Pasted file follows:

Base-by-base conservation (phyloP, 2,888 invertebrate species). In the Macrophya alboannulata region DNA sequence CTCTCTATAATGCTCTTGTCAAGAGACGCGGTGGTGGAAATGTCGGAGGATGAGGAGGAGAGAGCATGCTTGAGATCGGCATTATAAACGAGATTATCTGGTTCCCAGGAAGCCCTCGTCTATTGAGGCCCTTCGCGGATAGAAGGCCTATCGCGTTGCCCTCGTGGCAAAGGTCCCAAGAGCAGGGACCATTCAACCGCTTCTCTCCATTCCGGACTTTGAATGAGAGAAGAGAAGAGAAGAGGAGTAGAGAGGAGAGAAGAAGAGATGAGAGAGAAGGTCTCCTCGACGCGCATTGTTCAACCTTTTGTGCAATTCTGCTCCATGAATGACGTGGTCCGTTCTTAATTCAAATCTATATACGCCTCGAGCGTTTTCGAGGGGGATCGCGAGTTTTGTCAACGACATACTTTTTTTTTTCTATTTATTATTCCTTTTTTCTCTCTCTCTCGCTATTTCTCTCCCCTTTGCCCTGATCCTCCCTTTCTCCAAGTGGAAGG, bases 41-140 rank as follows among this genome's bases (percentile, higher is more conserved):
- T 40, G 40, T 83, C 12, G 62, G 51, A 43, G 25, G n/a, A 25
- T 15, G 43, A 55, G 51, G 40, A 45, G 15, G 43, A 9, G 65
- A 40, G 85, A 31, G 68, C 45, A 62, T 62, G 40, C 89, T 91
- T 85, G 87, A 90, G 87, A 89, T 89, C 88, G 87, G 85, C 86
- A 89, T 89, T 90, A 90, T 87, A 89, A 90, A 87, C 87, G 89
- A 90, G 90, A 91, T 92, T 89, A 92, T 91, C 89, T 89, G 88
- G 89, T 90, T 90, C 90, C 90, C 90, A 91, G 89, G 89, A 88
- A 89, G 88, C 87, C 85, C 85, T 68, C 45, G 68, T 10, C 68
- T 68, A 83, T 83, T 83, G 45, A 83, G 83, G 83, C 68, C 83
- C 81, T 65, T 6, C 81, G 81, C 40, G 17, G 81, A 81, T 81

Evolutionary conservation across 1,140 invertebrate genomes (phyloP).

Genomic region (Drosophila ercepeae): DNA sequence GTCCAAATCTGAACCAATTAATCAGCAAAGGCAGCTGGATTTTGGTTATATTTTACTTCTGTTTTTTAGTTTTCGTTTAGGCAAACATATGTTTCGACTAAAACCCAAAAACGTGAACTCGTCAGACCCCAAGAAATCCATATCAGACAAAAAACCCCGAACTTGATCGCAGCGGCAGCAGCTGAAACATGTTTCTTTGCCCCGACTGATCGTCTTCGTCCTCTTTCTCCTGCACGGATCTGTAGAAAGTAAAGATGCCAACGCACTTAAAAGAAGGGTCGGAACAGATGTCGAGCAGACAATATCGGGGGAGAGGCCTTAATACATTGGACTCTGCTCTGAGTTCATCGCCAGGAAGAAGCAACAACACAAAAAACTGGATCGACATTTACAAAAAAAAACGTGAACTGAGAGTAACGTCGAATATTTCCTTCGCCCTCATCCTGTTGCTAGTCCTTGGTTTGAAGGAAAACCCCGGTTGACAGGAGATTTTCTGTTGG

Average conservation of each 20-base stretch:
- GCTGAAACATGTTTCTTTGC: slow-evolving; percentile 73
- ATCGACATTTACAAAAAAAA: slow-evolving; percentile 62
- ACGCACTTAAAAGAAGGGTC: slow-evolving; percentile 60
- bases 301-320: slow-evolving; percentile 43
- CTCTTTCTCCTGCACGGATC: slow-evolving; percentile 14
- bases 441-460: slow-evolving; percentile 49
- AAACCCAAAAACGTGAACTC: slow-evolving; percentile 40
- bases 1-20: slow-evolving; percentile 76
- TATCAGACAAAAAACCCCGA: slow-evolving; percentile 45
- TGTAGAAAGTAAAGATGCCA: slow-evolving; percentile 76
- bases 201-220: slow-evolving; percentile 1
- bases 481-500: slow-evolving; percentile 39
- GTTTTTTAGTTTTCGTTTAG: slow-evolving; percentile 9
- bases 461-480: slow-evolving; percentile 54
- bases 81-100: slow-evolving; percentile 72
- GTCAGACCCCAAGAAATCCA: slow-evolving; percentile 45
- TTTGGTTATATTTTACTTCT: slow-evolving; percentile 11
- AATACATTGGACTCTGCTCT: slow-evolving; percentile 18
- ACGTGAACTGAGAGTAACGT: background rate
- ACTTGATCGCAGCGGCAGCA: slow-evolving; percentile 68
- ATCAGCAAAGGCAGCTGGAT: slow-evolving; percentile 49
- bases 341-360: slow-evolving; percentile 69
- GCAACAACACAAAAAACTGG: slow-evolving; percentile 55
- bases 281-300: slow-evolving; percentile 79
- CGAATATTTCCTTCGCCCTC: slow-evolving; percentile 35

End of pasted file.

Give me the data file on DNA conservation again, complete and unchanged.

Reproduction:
Base-by-base conservation (phyloP, 2,888 invertebrate species). In the Macrophya alboannulata region DNA sequence CTCTCTATAATGCTCTTGTCAAGAGACGCGGTGGTGGAAATGTCGGAGGATGAGGAGGAGAGAGCATGCTTGAGATCGGCATTATAAACGAGATTATCTGGTTCCCAGGAAGCCCTCGTCTATTGAGGCCCTTCGCGGATAGAAGGCCTATCGCGTTGCCCTCGTGGCAAAGGTCCCAAGAGCAGGGACCATTCAACCGCTTCTCTCCATTCCGGACTTTGAATGAGAGAAGAGAAGAGAAGAGGAGTAGAGAGGAGAGAAGAAGAGATGAGAGAGAAGGTCTCCTCGACGCGCATTGTTCAACCTTTTGTGCAATTCTGCTCCATGAATGACGTGGTCCGTTCTTAATTCAAATCTATATACGCCTCGAGCGTTTTCGAGGGGGATCGCGAGTTTTGTCAACGACATACTTTTTTTTTTCTATTTATTATTCCTTTTTTCTCTCTCTCTCGCTATTTCTCTCCCCTTTGCCCTGATCCTCCCTTTCTCCAAGTGGAAGG, bases 41-140 rank as follows among this genome's bases (percentile, higher is more conserved):
- T 40, G 40, T 83, C 12, G 62, G 51, A 43, G 25, G n/a, A 25
- T 15, G 43, A 55, G 51, G 40, A 45, G 15, G 43, A 9, G 65
- A 40, G 85, A 31, G 68, C 45, A 62, T 62, G 40, C 89, T 91
- T 85, G 87, A 90, G 87, A 89, T 89, C 88, G 87, G 85, C 86
- A 89, T 89, T 90, A 90, T 87, A 89, A 90, A 87, C 87, G 89
- A 90, G 90, A 91, T 92, T 89, A 92, T 91, C 89, T 89, G 88
- G 89, T 90, T 90, C 90, C 90, C 90, A 91, G 89, G 89, A 88
- A 89, G 88, C 87, C 85, C 85, T 68, C 45, G 68, T 10, C 68
- T 68, A 83, T 83, T 83, G 45, A 83, G 83, G 83, C 68, C 83
- C 81, T 65, T 6, C 81, G 81, C 40, G 17, G 81, A 81, T 81

Evolutionary conservation across 1,140 invertebrate genomes (phyloP).

Genomic region (Drosophila ercepeae): DNA sequence GTCCAAATCTGAACCAATTAATCAGCAAAGGCAGCTGGATTTTGGTTATATTTTACTTCTGTTTTTTAGTTTTCGTTTAGGCAAACATATGTTTCGACTAAAACCCAAAAACGTGAACTCGTCAGACCCCAAGAAATCCATATCAGACAAAAAACCCCGAACTTGATCGCAGCGGCAGCAGCTGAAACATGTTTCTTTGCCCCGACTGATCGTCTTCGTCCTCTTTCTCCTGCACGGATCTGTAGAAAGTAAAGATGCCAACGCACTTAAAAGAAGGGTCGGAACAGATGTCGAGCAGACAATATCGGGGGAGAGGCCTTAATACATTGGACTCTGCTCTGAGTTCATCGCCAGGAAGAAGCAACAACACAAAAAACTGGATCGACATTTACAAAAAAAAACGTGAACTGAGAGTAACGTCGAATATTTCCTTCGCCCTCATCCTGTTGCTAGTCCTTGGTTTGAAGGAAAACCCCGGTTGACAGGAGATTTTCTGTTGG

Average conservation of each 20-base stretch:
- GCTGAAACATGTTTCTTTGC: slow-evolving; percentile 73
- ATCGACATTTACAAAAAAAA: slow-evolving; percentile 62
- ACGCACTTAAAAGAAGGGTC: slow-evolving; percentile 60
- bases 301-320: slow-evolving; percentile 43
- CTCTTTCTCCTGCACGGATC: slow-evolving; percentile 14
- bases 441-460: slow-evolving; percentile 49
- AAACCCAAAAACGTGAACTC: slow-evolving; percentile 40
- bases 1-20: slow-evolving; percentile 76
- TATCAGACAAAAAACCCCGA: slow-evolving; percentile 45
- TGTAGAAAGTAAAGATGCCA: slow-evolving; percentile 76
- bases 201-220: slow-evolving; percentile 1
- bases 481-500: slow-evolving; percentile 39
- GTTTTTTAGTTTTCGTTTAG: slow-evolving; percentile 9
- bases 461-480: slow-evolving; percentile 54
- bases 81-100: slow-evolving; percentile 72
- GTCAGACCCCAAGAAATCCA: slow-evolving; percentile 45
- TTTGGTTATATTTTACTTCT: slow-evolving; percentile 11
- AATACATTGGACTCTGCTCT: slow-evolving; percentile 18
- ACGTGAACTGAGAGTAACGT: background rate
- ACTTGATCGCAGCGGCAGCA: slow-evolving; percentile 68
- ATCAGCAAAGGCAGCTGGAT: slow-evolving; percentile 49
- bases 341-360: slow-evolving; percentile 69
- GCAACAACACAAAAAACTGG: slow-evolving; percentile 55
- bases 281-300: slow-evolving; percentile 79
- CGAATATTTCCTTCGCCCTC: slow-evolving; percentile 35